Harvesting Your Own Firewood

Whether you plan to heat your home with wood or just like to drink hot chocolate in front of the fire on the occasional winter evening, you’ll need to decide where to get your firewood. Many people buy it pre-seasoned and ready to burn, but this can be expensive.

Cutting all or some of your own firewood has several advantages. The most obvious is that it allows you to save money. First of all, you’re getting your fuel for free. You will also be able to deal with fallen or dead trees on your own property without having to call someone to remove them. And you’ll be getting a great workout (possibly saving you money on a gym membership!)

Cutting the wood yourself also means you have control over the environmental impact of harvesting, which is not always the case when you buy your wood.

There are some disadvantages too. Cutting firewood can be dangerous, especially if you are felling trees yourself. You need to have a lot of equipment, which may cost a lot of money initially. And it takes a lot of back-breaking work to harvest your entire year’s supply of firewood.

What You’ll Need

To harvest firewood you need a gasoline powered chainsaw. Electric and cordless chainsaws are really only for small trimming jobs around the home. When you choose your saw, strike a balance between one that is powerful and big enough to be useful, and light enough for you to control easily. The good news is that you can buy good quality saws from many reliable brands at a wide range of prices.

Here’s what else you’ll need:

  • Hatchet
  • Wedges for felling trees
  • Splitting axe or maul
  • Cant hook or peavey
  • ATV or small tractor (if you need to haul the wood far from where it is cut)
  • Log skidders
  • Choker chain
  • Electric or hand winch

Where to Cut

If you have wooded property, obviously that’s where you’ll be cutting most of your firewood. In general, use trees that are of low value for firewood. Dead trees are a potential source of pre-seasoned wood, as long as they are not rotted. The same goes for fallen trees. “Wolf” trees with large crowns that stunt the growth of the surrounding trees are also candidates for firewood.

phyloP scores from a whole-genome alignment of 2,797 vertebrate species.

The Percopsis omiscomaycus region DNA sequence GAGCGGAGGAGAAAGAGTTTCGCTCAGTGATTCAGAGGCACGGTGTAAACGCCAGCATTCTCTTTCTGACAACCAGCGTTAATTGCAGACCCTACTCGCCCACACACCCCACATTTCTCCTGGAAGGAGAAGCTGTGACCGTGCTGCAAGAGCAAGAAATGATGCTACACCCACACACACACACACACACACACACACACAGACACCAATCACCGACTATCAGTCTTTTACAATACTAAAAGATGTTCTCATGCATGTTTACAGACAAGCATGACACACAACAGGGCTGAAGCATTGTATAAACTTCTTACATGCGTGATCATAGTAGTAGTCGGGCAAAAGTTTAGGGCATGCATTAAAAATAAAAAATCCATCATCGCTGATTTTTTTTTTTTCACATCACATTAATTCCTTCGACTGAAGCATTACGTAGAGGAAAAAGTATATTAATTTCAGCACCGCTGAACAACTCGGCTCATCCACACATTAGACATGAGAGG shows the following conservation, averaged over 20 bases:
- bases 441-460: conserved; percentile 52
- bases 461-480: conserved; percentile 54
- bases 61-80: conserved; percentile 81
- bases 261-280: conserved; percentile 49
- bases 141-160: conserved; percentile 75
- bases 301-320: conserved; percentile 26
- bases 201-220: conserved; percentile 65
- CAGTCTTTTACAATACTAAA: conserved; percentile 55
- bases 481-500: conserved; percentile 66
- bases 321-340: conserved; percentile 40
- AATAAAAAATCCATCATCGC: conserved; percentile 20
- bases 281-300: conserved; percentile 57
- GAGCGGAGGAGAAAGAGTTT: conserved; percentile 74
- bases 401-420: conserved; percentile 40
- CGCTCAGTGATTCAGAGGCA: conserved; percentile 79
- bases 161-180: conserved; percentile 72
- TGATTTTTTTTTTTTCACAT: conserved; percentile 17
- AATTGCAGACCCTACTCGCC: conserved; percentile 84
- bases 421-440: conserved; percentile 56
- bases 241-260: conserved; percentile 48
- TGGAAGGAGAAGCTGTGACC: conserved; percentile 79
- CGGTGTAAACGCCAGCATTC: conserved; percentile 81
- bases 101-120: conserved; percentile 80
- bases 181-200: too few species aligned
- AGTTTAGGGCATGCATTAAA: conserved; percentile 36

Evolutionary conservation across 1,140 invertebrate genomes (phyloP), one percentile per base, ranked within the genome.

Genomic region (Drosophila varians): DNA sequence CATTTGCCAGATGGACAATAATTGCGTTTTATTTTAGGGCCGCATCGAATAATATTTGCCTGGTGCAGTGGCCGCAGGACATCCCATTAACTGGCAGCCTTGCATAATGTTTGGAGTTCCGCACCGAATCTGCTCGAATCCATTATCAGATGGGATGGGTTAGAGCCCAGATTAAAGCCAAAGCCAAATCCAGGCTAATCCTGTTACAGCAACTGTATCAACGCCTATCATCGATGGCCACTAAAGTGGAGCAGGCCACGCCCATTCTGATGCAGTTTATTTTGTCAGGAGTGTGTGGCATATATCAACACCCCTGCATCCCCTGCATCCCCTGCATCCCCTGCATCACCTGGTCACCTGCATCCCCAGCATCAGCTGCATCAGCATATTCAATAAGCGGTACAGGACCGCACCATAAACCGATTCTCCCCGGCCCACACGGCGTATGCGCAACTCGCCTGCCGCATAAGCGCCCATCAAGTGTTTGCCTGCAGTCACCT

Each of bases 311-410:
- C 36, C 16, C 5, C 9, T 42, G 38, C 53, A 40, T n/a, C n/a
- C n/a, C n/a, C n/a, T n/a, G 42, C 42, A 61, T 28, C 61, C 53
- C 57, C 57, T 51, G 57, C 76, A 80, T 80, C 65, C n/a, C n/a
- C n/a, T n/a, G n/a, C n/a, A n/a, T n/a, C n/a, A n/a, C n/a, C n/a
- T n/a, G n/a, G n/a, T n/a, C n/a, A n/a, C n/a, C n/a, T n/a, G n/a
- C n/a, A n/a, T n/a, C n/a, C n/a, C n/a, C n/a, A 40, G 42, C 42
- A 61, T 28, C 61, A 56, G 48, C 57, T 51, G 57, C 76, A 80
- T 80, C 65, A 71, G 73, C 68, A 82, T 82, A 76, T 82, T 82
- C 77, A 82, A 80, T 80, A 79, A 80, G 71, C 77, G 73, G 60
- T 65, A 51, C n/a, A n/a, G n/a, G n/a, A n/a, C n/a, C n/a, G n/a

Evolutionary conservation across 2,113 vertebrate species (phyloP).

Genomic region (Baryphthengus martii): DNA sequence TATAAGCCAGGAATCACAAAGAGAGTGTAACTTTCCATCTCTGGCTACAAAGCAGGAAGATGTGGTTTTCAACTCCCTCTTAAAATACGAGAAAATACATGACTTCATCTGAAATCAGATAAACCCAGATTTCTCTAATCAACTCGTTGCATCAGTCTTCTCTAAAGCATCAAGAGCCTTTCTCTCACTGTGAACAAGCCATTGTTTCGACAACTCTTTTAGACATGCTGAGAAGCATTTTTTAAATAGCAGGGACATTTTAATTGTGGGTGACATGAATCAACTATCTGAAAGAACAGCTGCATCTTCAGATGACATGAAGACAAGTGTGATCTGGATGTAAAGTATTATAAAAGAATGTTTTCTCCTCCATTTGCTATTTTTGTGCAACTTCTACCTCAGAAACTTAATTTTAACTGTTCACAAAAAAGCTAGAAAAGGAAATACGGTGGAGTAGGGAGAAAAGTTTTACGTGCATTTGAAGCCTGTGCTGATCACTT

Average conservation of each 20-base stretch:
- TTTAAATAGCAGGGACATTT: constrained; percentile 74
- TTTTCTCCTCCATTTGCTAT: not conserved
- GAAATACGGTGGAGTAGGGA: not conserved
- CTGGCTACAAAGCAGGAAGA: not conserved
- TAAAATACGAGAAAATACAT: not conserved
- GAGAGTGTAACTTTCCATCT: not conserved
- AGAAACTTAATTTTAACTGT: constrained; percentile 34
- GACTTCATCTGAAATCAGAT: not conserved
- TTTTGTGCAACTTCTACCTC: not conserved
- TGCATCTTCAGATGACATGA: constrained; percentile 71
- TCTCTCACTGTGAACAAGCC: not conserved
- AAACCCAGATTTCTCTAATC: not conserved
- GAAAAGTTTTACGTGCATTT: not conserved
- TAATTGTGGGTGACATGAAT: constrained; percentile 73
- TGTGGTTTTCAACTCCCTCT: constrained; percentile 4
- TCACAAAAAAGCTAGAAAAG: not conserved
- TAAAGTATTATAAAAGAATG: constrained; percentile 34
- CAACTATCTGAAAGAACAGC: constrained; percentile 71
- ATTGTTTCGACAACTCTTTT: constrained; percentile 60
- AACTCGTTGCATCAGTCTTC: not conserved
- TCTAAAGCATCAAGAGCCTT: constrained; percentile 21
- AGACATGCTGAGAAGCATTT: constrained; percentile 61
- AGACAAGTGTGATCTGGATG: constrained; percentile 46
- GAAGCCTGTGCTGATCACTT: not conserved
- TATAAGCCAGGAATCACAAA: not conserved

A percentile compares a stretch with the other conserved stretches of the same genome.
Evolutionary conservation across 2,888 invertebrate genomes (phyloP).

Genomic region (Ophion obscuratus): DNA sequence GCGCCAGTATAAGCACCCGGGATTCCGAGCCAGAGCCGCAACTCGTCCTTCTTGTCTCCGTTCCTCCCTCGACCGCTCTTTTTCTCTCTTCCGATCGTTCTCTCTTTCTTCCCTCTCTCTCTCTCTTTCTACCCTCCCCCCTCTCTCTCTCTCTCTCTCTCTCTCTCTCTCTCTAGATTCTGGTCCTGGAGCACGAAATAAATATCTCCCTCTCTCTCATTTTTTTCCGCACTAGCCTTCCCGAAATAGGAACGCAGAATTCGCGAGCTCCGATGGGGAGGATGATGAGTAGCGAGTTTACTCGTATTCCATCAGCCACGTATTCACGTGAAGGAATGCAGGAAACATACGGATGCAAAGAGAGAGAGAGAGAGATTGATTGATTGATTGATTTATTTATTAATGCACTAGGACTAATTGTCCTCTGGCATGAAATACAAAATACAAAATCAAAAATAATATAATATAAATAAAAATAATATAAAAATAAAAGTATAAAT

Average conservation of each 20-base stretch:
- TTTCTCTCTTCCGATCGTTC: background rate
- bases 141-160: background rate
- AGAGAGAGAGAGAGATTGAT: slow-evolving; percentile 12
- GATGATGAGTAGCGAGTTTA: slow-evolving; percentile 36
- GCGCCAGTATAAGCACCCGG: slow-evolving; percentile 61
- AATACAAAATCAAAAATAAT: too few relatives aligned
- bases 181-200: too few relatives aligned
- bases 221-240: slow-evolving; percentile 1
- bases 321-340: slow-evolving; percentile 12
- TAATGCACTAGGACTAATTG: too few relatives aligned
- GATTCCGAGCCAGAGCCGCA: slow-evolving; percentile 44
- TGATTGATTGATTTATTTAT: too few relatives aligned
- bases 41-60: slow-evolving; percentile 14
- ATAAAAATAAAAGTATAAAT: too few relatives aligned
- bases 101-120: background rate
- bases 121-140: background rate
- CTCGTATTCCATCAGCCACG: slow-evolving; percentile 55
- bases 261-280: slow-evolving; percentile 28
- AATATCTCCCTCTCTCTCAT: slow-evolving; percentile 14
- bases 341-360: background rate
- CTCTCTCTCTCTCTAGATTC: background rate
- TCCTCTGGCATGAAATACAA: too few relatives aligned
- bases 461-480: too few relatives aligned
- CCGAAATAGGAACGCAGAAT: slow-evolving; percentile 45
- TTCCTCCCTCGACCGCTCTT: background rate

Even if you don’t have your own wood lot, you can probably get a permit to cut firewood in approved locations. Regulations vary according to where you live, so check with your own local authorities.

Fallen trees are another great source of firewood. After a storm, your neighbours may be happy to have you come and remove a tree from their property, especially if they have no use for the wood themselves.

If you are cutting wood off of your own property, you may be required to sign a waiver releasing the owner from liability in case you injure yourself. Keep this in mind if anyone is cutting wood on your property too – you may be liable in the event of an accident.

When to Cut

There isn’t really a “best” time of year for harvesting firewood. Some people prefer to cut in winter for a few reasons: leafless trees are easier to fell; the cold weather means you will be more comfortable as you work; the frozen forest floor is better protected from damage; and mosquitoes and other pests are dormant. However if the winters are very harsh where you live, it might not be the best time to cut.

Don’t worry too much about cutting when the wood is driest. There is some seasonal variation in the moisture content of wood, but it won’t make a big difference to how long you’ll need to season the firewood before burning it. It’s fine to harvest firewood at whatever time works best for your schedule.

What to Cut

Every type of firewood has its own advantages and disadvantages. Generally speaking, hardwood burns the hottest and contains less creosote than soft wood, but it also takes longer to season. Oak, for example, burns long, hot and clean, but takes more than a year to season and can be difficult to split. Eucalyptus burns hot, but it is so hot that you may have to mix it with softer woods to burn. Pine is soft and easy to cut, but contains so much creosote that it shouldn’t be burned indoors. However, a pine campfire is pleasantly aromatic and easy to get started.

Thus your choice of wood will depend on what is available where you live, and what you want to use it for. If you’re serious about heating your home with wood, you’ll want a dense hardwood. Softer wood, on the other hand, is easier to cut (and sometimes to split), and it might be fine for campfires and bonfires, or just to enjoy in your fireplace in the winter.

Felling Trees